In 1987, GB became a public listed company and its shares were traded on the SESDAQ board of the Stock Exchange of Singapore. In 1993, the company was upgraded to the main board of the Stock Exchange of Singapore. In 2004, the listed name was changed to Grand Banks Yachts Limited.
Originally located in Jurong for 31 years, Grand Banks relocated its operations to its new factory in Loyang in 1999. Today, the company has a factory located in Loyang Crescent and a factory located in the state of Johor, Malaysia. Supported by a total work force of about 1300 employees in Singapore and Malaysia, Grand Banks has an average production capacity of around 100+ yachts per year.
All Grand Banks trawler yachts are built on hard-chine, deep-draft, semi-displacement hulls with full-length keels, none of which are any good at all for blistering speed. Among them are most known the Grand Banks 42 of 1966 and its sister models, the Grand Banks 32 and the Grand Banks 36 of 1965. These Grand Banks trawler yachts were born in Hong Kong at American Marine Limited.
Grand Banks Eastbay fast cruisers Series has a 30+ knot top speed;the breathtaking performance and handling characteristics of its modified deep-V hull, designed by C. Raymond Hunt Associates; or the pulse-quickening luxury of the Eastbay Series' pristine teak interiors.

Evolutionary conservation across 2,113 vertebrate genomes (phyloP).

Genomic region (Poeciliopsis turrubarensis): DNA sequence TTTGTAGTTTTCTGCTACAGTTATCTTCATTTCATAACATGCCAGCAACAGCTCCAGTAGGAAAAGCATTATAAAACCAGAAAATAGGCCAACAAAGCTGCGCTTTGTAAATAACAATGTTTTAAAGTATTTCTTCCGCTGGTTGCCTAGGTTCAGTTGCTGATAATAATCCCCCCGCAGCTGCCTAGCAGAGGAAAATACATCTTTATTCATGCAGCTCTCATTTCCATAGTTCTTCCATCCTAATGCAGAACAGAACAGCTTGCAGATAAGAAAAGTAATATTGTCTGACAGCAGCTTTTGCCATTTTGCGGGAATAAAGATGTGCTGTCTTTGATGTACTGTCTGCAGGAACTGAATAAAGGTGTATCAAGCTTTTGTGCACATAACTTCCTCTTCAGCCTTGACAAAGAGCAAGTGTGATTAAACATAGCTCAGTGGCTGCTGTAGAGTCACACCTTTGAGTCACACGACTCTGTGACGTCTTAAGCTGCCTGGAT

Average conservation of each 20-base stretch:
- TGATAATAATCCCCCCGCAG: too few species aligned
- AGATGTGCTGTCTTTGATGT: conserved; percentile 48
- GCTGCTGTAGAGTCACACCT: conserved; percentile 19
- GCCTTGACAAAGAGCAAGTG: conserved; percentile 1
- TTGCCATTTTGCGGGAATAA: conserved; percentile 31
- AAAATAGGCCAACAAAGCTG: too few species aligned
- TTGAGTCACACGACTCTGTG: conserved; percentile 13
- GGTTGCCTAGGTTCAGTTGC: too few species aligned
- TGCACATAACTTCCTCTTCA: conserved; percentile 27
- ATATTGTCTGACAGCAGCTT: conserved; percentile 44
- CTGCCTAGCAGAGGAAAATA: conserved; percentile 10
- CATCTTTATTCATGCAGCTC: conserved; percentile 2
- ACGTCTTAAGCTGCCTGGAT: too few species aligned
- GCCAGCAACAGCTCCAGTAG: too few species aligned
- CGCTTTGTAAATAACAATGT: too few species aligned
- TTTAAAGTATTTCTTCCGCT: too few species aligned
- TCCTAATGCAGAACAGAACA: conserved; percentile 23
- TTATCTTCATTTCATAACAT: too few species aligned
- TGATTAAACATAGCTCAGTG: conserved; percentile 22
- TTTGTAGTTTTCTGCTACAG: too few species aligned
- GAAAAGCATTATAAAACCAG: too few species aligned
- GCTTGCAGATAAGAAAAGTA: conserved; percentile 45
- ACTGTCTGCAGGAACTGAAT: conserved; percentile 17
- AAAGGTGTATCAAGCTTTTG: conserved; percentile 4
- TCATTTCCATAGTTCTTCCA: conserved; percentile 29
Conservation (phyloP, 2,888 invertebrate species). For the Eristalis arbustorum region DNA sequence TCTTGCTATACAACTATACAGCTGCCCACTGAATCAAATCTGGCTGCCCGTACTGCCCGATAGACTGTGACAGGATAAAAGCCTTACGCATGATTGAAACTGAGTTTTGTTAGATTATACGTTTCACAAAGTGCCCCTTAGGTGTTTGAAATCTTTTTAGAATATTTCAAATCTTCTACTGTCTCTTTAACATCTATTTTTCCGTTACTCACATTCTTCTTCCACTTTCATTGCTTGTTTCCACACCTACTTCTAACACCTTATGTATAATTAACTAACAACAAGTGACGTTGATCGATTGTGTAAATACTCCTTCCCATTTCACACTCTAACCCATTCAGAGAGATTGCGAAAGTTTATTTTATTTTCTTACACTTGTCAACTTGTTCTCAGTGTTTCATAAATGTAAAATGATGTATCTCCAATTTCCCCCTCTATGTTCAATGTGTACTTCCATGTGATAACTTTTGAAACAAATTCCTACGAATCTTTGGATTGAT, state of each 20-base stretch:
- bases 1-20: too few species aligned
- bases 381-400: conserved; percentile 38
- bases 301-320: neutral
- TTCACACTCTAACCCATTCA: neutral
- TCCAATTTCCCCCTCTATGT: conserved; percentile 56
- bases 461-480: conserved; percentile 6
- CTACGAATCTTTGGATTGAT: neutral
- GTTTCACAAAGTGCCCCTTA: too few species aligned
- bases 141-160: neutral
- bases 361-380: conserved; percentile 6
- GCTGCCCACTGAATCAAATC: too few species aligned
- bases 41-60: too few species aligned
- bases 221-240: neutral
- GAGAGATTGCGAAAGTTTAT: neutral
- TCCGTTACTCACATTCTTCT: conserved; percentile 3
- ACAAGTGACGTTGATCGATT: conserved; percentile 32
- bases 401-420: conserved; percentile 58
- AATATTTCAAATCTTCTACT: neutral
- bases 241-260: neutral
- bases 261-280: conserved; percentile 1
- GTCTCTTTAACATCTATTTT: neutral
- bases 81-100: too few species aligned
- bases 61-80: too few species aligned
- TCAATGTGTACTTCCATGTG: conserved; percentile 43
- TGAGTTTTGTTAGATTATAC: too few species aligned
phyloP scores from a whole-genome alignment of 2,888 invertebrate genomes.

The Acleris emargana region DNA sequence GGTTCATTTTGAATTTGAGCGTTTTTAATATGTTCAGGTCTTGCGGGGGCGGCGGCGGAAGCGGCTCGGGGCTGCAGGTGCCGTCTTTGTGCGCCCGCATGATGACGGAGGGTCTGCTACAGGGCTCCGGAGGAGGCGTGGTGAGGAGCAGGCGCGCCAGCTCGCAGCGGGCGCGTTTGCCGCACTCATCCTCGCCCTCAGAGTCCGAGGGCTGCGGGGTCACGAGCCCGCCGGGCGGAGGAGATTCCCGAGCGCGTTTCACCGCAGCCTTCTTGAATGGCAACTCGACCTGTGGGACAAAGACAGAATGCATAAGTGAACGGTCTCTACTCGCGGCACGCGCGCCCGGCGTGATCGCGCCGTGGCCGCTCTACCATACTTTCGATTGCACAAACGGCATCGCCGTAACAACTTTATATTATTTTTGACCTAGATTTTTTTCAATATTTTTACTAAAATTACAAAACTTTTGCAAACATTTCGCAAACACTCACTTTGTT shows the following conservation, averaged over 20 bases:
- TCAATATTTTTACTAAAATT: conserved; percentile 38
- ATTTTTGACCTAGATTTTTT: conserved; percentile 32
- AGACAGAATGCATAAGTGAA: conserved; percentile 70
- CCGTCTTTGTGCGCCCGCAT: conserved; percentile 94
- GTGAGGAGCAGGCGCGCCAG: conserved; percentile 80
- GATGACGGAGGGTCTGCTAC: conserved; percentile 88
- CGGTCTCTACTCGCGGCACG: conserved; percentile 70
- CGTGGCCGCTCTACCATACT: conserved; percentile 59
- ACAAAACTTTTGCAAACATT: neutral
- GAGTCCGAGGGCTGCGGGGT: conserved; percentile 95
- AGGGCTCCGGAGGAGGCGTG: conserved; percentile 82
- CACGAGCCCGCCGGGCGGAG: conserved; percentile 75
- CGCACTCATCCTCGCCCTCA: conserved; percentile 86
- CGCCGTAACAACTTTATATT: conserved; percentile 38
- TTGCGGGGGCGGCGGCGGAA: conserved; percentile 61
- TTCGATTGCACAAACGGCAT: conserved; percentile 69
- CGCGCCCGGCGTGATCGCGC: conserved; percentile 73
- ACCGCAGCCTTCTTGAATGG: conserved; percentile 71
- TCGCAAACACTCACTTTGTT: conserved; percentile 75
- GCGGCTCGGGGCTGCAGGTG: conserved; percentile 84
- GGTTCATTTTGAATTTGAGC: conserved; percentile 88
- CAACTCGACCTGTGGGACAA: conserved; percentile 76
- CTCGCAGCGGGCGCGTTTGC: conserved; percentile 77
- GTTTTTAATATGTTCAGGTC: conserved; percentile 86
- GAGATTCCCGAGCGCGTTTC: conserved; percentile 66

Various model options include: hard top (HX), enclosed salon (SX), and salon with flybridge (FB). As with all Grand Banks yachts, the quality and care with which the Eastbay Series is built is evident both inside and out. Composite hull construction and a range of layout and equipment options are featured on every model. There are countless attributes of a Grand Banks that contribute to its reputation as one of the most reliable, high-quality yachts designed and built for cruising. We have outlined just a few of them here. Some of these features are common across all Grand Banks trawler yachts. Others are specific to the series or model you are viewing here. This is are following features: solid fiberglass hull bottom, TDS deck seaming and epoxy, Delta-TÂ® air demisters, closed cell foam structures, clear gel-coat below waterline, three layer epoxy barrier, coat awl-grip painted exterior metals, all wiring numbered and colored.
One thing that hasn't changed over the years is Grand Banks trawler yachts' quality. First-rate workmanship and materials - from the rich teak interior joinery to the flawless gel coat - are Grand Banks hallmarks. And any knowledgeable buyer will appreciate the thoughtful engineering that goes into a Grand Banks, including a well-ordered engine room with easily accessible components.
Expect to pay considerably less than $100,000 for a 1960s-vintage GB 42 woody - and as much as $450,000 for a nearly new, well-equipped 1994 GB 42.